20 Nat. Resources & Env't 31 (2005-2006)
Katrina's Tort Litigation: An Imperfect Storm

handle is hein.journals/nre20 and id is 257 raw text is: John P. Manard, Jr., Patrick O'Hara, and Kelly R. Blackwood

ort suits? This was an act of nature, just furious
and destructive nature, was it not? People should
just pick themselves up by their bootstraps, per-
.   haps with a helping hand from government and
not go to court to point an accusing finger at others, should
they not? The tort system is for something else, is it not?
In his 1998 landmark book, Rising Tide: The Great
Mississippi Flood of 1927 and How it Changed America, John
Barry describes the momentous social and political changes
brought about by a natural disaster that displaced some seven
hundred thousand Americans and flooded more than 27,000
square miles of land. Republican Secretary of Commerce
Herbert Hoover's leading role in the response effort helped
put him in the White House in 1928. More important for
our discussion of toxic torts, the Great Flood accelerated a
shift away from individual self-reliance in the face of natural
disasters, as more and more people came to believe that gov-
ernment was responsible for protecting individual citizens. In
extreme circumstances where state resources were inade-
quate, people would look to the federal government for that
protection. This was a sea change in the public's understand-
ing of an individual's relationship with government.
Although concepts regarding self-reliance and individual
responsibility may have been knocked askew by that natural
disaster, the idea that one might recover in tort from indi-
viduals, companies, and even government entities for losses
suffered in a natural disaster would have been almost as for-
eign to a 1927 flood victim as the idea that a helicopter
might pluck him from his rooftop. Most cases from the
1927 flood involved claims against a state Reparations
Committee established to provide compensation for proper-
ty damages incurred when state officials intentionally dyna-
mited the levee in St. Bernard Parish to relieve the pressure
on the New Orleans levee and prevent flooding in the city.
Clearly, much changed during the interim between
America's two greatest natural disasters.
Indeed, in those intervening years, the role of govern-
ment in responding grew far larger-FEMA being the obvi-
ous example. After Katrina, there was a large, although at
times awkwardly functioning, helping hand from govern-
ment. In those same intervening years, the tort system
expanded to occupy a larger place in the country's responses
Mr Manard is a partner in the New Orleans office, Mr O'Hara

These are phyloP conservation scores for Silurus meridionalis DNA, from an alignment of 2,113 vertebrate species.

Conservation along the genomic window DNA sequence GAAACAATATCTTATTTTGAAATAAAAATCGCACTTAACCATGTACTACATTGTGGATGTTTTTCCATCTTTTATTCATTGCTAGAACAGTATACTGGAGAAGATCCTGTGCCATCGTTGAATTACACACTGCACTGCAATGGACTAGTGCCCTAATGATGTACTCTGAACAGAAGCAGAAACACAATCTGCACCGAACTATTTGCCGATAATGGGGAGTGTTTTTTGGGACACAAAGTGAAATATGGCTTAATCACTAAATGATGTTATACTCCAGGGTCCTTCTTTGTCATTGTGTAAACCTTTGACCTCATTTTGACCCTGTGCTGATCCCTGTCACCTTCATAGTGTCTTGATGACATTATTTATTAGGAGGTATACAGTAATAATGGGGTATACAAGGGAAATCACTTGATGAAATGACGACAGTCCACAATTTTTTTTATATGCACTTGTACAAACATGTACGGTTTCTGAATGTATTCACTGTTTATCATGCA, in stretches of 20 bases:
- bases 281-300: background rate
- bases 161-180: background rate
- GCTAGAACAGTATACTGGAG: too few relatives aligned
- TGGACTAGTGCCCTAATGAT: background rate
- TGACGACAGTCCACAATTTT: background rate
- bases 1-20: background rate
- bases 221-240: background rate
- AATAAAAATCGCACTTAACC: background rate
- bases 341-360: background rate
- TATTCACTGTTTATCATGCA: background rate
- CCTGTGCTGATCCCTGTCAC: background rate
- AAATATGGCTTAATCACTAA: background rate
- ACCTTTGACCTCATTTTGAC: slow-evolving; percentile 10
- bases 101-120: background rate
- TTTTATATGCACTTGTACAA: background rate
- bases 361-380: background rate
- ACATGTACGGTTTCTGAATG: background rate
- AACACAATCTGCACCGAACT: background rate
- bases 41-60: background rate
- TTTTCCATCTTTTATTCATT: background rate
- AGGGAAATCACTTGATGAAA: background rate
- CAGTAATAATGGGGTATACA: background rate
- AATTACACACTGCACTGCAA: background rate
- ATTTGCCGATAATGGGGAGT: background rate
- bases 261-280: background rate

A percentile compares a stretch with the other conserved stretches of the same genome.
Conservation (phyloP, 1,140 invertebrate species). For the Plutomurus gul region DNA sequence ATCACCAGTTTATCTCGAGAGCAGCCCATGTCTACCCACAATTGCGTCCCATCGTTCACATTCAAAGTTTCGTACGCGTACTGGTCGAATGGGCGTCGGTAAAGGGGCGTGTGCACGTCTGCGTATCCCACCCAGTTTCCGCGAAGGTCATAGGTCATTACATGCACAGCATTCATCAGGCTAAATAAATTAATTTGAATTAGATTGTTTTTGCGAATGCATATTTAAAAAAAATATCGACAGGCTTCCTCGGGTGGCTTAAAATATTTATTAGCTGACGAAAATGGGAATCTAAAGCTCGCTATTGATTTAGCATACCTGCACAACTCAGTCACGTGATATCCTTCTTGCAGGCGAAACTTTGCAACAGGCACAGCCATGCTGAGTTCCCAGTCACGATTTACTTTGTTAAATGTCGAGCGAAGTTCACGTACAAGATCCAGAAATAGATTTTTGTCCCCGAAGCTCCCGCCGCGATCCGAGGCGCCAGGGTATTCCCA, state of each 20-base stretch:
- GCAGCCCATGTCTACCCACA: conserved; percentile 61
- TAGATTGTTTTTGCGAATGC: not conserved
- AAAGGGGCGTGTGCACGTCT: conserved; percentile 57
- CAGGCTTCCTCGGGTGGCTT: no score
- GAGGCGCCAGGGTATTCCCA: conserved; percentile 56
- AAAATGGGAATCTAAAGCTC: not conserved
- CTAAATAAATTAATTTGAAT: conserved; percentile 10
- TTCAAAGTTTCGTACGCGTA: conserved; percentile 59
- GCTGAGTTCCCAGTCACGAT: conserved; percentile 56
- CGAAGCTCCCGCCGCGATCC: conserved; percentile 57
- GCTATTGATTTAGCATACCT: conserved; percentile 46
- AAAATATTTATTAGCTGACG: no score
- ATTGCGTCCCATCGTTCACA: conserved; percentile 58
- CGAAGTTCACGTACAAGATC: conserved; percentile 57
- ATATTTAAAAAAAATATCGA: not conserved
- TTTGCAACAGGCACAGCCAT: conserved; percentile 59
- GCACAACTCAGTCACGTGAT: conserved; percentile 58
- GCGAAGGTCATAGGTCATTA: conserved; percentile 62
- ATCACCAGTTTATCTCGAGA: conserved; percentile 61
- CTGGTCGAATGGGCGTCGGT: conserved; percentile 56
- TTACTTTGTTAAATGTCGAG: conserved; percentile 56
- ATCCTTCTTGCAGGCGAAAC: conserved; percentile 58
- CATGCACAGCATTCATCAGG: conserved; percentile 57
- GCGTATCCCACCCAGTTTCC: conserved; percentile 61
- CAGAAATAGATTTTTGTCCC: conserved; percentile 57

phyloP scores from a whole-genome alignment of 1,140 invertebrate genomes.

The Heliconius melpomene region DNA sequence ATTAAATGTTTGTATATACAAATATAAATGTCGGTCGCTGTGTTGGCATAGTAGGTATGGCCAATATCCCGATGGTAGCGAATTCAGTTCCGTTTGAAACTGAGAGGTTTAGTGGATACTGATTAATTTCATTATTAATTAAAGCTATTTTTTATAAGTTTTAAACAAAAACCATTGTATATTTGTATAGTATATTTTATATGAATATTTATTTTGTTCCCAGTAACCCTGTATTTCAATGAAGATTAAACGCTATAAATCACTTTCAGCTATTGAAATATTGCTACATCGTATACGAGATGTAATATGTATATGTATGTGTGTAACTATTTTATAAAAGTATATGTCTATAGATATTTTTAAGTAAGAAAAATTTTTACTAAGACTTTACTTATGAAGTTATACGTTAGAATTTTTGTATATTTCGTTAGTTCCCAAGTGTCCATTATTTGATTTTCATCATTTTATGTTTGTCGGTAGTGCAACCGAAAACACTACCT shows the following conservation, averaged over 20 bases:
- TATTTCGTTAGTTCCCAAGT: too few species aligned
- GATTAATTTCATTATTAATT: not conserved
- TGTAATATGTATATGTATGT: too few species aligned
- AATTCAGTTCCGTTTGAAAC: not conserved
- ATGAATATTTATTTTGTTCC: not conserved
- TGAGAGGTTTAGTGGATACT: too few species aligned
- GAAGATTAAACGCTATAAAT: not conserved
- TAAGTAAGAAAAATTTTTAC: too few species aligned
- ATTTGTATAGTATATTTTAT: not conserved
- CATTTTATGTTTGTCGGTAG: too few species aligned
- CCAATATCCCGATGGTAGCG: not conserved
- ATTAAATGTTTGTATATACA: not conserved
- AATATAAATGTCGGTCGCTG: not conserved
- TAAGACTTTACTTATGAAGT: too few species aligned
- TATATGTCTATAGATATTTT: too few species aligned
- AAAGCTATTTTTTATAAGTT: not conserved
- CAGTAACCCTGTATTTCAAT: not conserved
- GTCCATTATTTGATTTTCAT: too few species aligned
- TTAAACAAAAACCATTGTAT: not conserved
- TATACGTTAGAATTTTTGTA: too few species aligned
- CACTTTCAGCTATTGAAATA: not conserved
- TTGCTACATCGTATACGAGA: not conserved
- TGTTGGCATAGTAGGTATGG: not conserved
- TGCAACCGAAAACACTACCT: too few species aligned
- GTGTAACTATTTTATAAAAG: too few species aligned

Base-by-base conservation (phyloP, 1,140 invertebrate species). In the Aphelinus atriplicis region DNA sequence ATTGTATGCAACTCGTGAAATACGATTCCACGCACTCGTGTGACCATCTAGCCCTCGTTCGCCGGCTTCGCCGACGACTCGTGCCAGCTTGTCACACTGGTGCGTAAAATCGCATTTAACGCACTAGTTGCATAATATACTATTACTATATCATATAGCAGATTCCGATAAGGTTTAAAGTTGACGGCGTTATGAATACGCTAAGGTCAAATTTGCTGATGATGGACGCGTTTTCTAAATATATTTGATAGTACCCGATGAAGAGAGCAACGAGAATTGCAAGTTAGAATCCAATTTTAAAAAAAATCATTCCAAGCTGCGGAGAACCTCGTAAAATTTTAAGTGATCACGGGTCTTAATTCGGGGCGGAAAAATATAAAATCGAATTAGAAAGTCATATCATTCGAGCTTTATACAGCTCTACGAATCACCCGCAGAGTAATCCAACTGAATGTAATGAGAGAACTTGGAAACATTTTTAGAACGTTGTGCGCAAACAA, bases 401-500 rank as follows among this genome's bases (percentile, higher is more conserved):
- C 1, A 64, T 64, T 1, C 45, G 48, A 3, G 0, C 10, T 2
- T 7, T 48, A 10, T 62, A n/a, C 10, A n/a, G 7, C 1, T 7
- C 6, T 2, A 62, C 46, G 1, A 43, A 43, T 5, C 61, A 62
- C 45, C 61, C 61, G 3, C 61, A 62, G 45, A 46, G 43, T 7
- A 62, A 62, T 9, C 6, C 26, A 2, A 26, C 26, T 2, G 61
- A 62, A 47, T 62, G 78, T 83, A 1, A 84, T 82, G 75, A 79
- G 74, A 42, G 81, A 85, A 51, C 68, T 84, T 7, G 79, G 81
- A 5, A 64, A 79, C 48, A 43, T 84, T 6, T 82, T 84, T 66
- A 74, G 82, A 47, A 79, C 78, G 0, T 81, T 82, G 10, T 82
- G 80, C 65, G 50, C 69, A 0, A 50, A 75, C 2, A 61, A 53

is counsel in the Baton Rouge offlce, and Ms. Blackwood is an
associate in the Jackson Mississippi, office of Phelps Dunbar
LL. They can be reached at manardj@phelps.com,
oharap@phelps.com, and blackwok@phelpscom, respectively

to many situations and perceived ills in society. Not sur-
prisingly then, tort suits emerged as one of the immediate
responses to Katrina, including suits contending that the
government failed in the helping-hand role it had assumed
and, therefore, was liable for damages.
Within days of Hurricane Katrina's landfall in August
2005, numerous lawsuits were filed seeking tort recovery
under several theories of liability. Suits continue to be filed
for claims related to the immediate impact of the hurricane,
and potential new causes of action arise out of the response
and ongoing recovery efforts. Suits have been filed in spite
of the destruction or closure of courthouses. Flooded
offices, power outages, and displacement have not prevent-
ed advocates from asserting claims, even when forced to
resort to hand-written petitions.
The term natural disaster implies the absence of a
human cause. Mother Nature causes hurricanes, tornados,
and earthquakes. Nevertheless, at the time of the Great
Flood of 1927, Pennsylvania Governor Gifford Pinchot
declared, This isn't a natural disaster. It's a man-made dis-
aster, referring to the flawed river control policies of the
Army Corps of Engineers. Governor Pinchot's comment
recognizes that humans influence the effects of nature, both
positively and negatively. The power to control nature to
the extent that millions of people can live in a hurricane-
prone coastal area at or below sea level necessarily entails
mutual obligations among citizens and between citizens and
the government. Some argue that tort law is one method
of enforcing those obligations. How does that theory apply
in this instance?
Mississippi's southern counties directly abut the sea, with
no man-made barriers to separate them from the 30 foot
storm surge that moved ashore. Residential areas, gambling
barges, hotels, and small towns simply collapsed under the
blow. Primary litigation issues there involve who will pay
to repair the damage caused by an act of nature alone-
largely disputes with insurers over coverage.
Louisiana presented different geography and industries.
Man, not nature, played a far larger role. Consequently, the
tort system occupies a far greater role in sorting out the
question of who will pay. Louisiana's primary southern pop-
ulation center, the Metropolitan New Orleans area, sits
many miles back from the sea, behind a natural barrier of
marshes built by the meandering of the Mississippi River
over centuries. Man has modified this natural barrier mate-
rially through flood control (levees on the Mississippi elimi-
nate sediment deposits that sustain and build the marshes),

NR&E Spring 2006

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